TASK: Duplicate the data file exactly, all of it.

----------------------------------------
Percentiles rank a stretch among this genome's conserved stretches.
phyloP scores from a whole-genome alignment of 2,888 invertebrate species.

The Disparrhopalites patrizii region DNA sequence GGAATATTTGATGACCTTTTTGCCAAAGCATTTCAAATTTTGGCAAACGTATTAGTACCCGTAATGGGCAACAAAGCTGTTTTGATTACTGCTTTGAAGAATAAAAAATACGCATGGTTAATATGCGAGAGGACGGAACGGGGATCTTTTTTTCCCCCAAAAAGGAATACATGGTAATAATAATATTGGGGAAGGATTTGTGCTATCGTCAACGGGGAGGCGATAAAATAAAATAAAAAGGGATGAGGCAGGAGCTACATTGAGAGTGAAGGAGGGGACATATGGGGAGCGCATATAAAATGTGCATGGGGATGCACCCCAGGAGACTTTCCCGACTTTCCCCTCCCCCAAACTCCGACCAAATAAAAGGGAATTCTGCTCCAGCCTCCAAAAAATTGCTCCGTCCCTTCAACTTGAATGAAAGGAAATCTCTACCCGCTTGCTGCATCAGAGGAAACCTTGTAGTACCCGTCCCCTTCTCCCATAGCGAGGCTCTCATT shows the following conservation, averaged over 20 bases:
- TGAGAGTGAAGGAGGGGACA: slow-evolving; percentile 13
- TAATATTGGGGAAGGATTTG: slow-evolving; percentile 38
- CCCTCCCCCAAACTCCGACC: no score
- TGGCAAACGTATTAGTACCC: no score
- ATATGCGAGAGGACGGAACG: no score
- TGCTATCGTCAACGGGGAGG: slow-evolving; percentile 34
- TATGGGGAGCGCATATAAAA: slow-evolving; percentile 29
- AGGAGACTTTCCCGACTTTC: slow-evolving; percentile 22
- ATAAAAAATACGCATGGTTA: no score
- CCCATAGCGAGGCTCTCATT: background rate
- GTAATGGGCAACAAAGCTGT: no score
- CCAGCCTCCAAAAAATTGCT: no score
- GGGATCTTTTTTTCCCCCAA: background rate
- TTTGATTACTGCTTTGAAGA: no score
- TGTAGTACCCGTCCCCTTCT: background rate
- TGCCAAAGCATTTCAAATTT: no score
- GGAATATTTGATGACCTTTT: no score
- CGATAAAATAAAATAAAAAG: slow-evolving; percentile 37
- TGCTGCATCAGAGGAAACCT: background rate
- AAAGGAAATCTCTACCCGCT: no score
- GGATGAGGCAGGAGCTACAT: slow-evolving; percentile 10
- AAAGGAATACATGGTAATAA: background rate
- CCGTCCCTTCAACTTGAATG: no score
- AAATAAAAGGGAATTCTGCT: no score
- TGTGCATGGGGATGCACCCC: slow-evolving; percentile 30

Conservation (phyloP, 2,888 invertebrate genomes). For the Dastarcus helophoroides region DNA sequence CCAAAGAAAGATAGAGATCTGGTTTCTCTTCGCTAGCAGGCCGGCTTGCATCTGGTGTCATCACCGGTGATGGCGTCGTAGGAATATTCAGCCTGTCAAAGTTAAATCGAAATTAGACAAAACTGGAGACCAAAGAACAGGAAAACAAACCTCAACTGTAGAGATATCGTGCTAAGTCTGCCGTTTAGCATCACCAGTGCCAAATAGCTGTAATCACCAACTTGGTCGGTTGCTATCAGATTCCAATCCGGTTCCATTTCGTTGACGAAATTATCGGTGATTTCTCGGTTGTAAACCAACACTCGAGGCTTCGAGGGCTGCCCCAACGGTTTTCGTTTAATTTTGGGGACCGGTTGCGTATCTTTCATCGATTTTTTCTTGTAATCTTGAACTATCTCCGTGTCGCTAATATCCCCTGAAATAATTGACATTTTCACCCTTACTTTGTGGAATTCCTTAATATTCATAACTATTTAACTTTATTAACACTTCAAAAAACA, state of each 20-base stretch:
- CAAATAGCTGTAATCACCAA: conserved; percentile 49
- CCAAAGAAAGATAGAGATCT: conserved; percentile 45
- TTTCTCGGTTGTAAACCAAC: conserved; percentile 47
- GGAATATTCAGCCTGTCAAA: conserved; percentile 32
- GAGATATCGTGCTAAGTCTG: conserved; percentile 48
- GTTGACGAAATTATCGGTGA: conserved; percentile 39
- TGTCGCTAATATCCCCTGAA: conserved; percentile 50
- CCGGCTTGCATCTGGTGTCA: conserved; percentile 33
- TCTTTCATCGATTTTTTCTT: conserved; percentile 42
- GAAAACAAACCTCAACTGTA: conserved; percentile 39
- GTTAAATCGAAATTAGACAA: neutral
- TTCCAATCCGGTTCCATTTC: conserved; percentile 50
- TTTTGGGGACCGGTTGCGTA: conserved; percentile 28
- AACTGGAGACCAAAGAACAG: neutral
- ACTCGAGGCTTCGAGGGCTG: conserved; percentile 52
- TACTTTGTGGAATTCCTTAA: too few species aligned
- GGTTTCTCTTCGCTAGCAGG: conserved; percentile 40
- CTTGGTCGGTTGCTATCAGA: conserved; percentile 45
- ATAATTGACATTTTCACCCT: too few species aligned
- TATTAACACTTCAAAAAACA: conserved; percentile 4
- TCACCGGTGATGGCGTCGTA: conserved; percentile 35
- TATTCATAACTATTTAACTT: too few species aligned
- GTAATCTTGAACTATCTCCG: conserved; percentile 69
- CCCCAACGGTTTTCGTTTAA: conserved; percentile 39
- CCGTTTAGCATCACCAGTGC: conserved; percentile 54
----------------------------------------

Percentiles rank a stretch among this genome's conserved stretches.
phyloP scores from a whole-genome alignment of 2,888 invertebrate species.

The Disparrhopalites patrizii region DNA sequence GGAATATTTGATGACCTTTTTGCCAAAGCATTTCAAATTTTGGCAAACGTATTAGTACCCGTAATGGGCAACAAAGCTGTTTTGATTACTGCTTTGAAGAATAAAAAATACGCATGGTTAATATGCGAGAGGACGGAACGGGGATCTTTTTTTCCCCCAAAAAGGAATACATGGTAATAATAATATTGGGGAAGGATTTGTGCTATCGTCAACGGGGAGGCGATAAAATAAAATAAAAAGGGATGAGGCAGGAGCTACATTGAGAGTGAAGGAGGGGACATATGGGGAGCGCATATAAAATGTGCATGGGGATGCACCCCAGGAGACTTTCCCGACTTTCCCCTCCCCCAAACTCCGACCAAATAAAAGGGAATTCTGCTCCAGCCTCCAAAAAATTGCTCCGTCCCTTCAACTTGAATGAAAGGAAATCTCTACCCGCTTGCTGCATCAGAGGAAACCTTGTAGTACCCGTCCCCTTCTCCCATAGCGAGGCTCTCATT shows the following conservation, averaged over 20 bases:
- TGAGAGTGAAGGAGGGGACA: slow-evolving; percentile 13
- TAATATTGGGGAAGGATTTG: slow-evolving; percentile 38
- CCCTCCCCCAAACTCCGACC: no score
- TGGCAAACGTATTAGTACCC: no score
- ATATGCGAGAGGACGGAACG: no score
- TGCTATCGTCAACGGGGAGG: slow-evolving; percentile 34
- TATGGGGAGCGCATATAAAA: slow-evolving; percentile 29
- AGGAGACTTTCCCGACTTTC: slow-evolving; percentile 22
- ATAAAAAATACGCATGGTTA: no score
- CCCATAGCGAGGCTCTCATT: background rate
- GTAATGGGCAACAAAGCTGT: no score
- CCAGCCTCCAAAAAATTGCT: no score
- GGGATCTTTTTTTCCCCCAA: background rate
- TTTGATTACTGCTTTGAAGA: no score
- TGTAGTACCCGTCCCCTTCT: background rate
- TGCCAAAGCATTTCAAATTT: no score
- GGAATATTTGATGACCTTTT: no score
- CGATAAAATAAAATAAAAAG: slow-evolving; percentile 37
- TGCTGCATCAGAGGAAACCT: background rate
- AAAGGAAATCTCTACCCGCT: no score
- GGATGAGGCAGGAGCTACAT: slow-evolving; percentile 10
- AAAGGAATACATGGTAATAA: background rate
- CCGTCCCTTCAACTTGAATG: no score
- AAATAAAAGGGAATTCTGCT: no score
- TGTGCATGGGGATGCACCCC: slow-evolving; percentile 30

Conservation (phyloP, 2,888 invertebrate genomes). For the Dastarcus helophoroides region DNA sequence CCAAAGAAAGATAGAGATCTGGTTTCTCTTCGCTAGCAGGCCGGCTTGCATCTGGTGTCATCACCGGTGATGGCGTCGTAGGAATATTCAGCCTGTCAAAGTTAAATCGAAATTAGACAAAACTGGAGACCAAAGAACAGGAAAACAAACCTCAACTGTAGAGATATCGTGCTAAGTCTGCCGTTTAGCATCACCAGTGCCAAATAGCTGTAATCACCAACTTGGTCGGTTGCTATCAGATTCCAATCCGGTTCCATTTCGTTGACGAAATTATCGGTGATTTCTCGGTTGTAAACCAACACTCGAGGCTTCGAGGGCTGCCCCAACGGTTTTCGTTTAATTTTGGGGACCGGTTGCGTATCTTTCATCGATTTTTTCTTGTAATCTTGAACTATCTCCGTGTCGCTAATATCCCCTGAAATAATTGACATTTTCACCCTTACTTTGTGGAATTCCTTAATATTCATAACTATTTAACTTTATTAACACTTCAAAAAACA, state of each 20-base stretch:
- CAAATAGCTGTAATCACCAA: conserved; percentile 49
- CCAAAGAAAGATAGAGATCT: conserved; percentile 45
- TTTCTCGGTTGTAAACCAAC: conserved; percentile 47
- GGAATATTCAGCCTGTCAAA: conserved; percentile 32
- GAGATATCGTGCTAAGTCTG: conserved; percentile 48
- GTTGACGAAATTATCGGTGA: conserved; percentile 39
- TGTCGCTAATATCCCCTGAA: conserved; percentile 50
- CCGGCTTGCATCTGGTGTCA: conserved; percentile 33
- TCTTTCATCGATTTTTTCTT: conserved; percentile 42
- GAAAACAAACCTCAACTGTA: conserved; percentile 39
- GTTAAATCGAAATTAGACAA: neutral
- TTCCAATCCGGTTCCATTTC: conserved; percentile 50
- TTTTGGGGACCGGTTGCGTA: conserved; percentile 28
- AACTGGAGACCAAAGAACAG: neutral
- ACTCGAGGCTTCGAGGGCTG: conserved; percentile 52
- TACTTTGTGGAATTCCTTAA: too few species aligned
- GGTTTCTCTTCGCTAGCAGG: conserved; percentile 40
- CTTGGTCGGTTGCTATCAGA: conserved; percentile 45
- ATAATTGACATTTTCACCCT: too few species aligned
- TATTAACACTTCAAAAAACA: conserved; percentile 4
- TCACCGGTGATGGCGTCGTA: conserved; percentile 35
- TATTCATAACTATTTAACTT: too few species aligned
- GTAATCTTGAACTATCTCCG: conserved; percentile 69
- CCCCAACGGTTTTCGTTTAA: conserved; percentile 39
- CCGTTTAGCATCACCAGTGC: conserved; percentile 54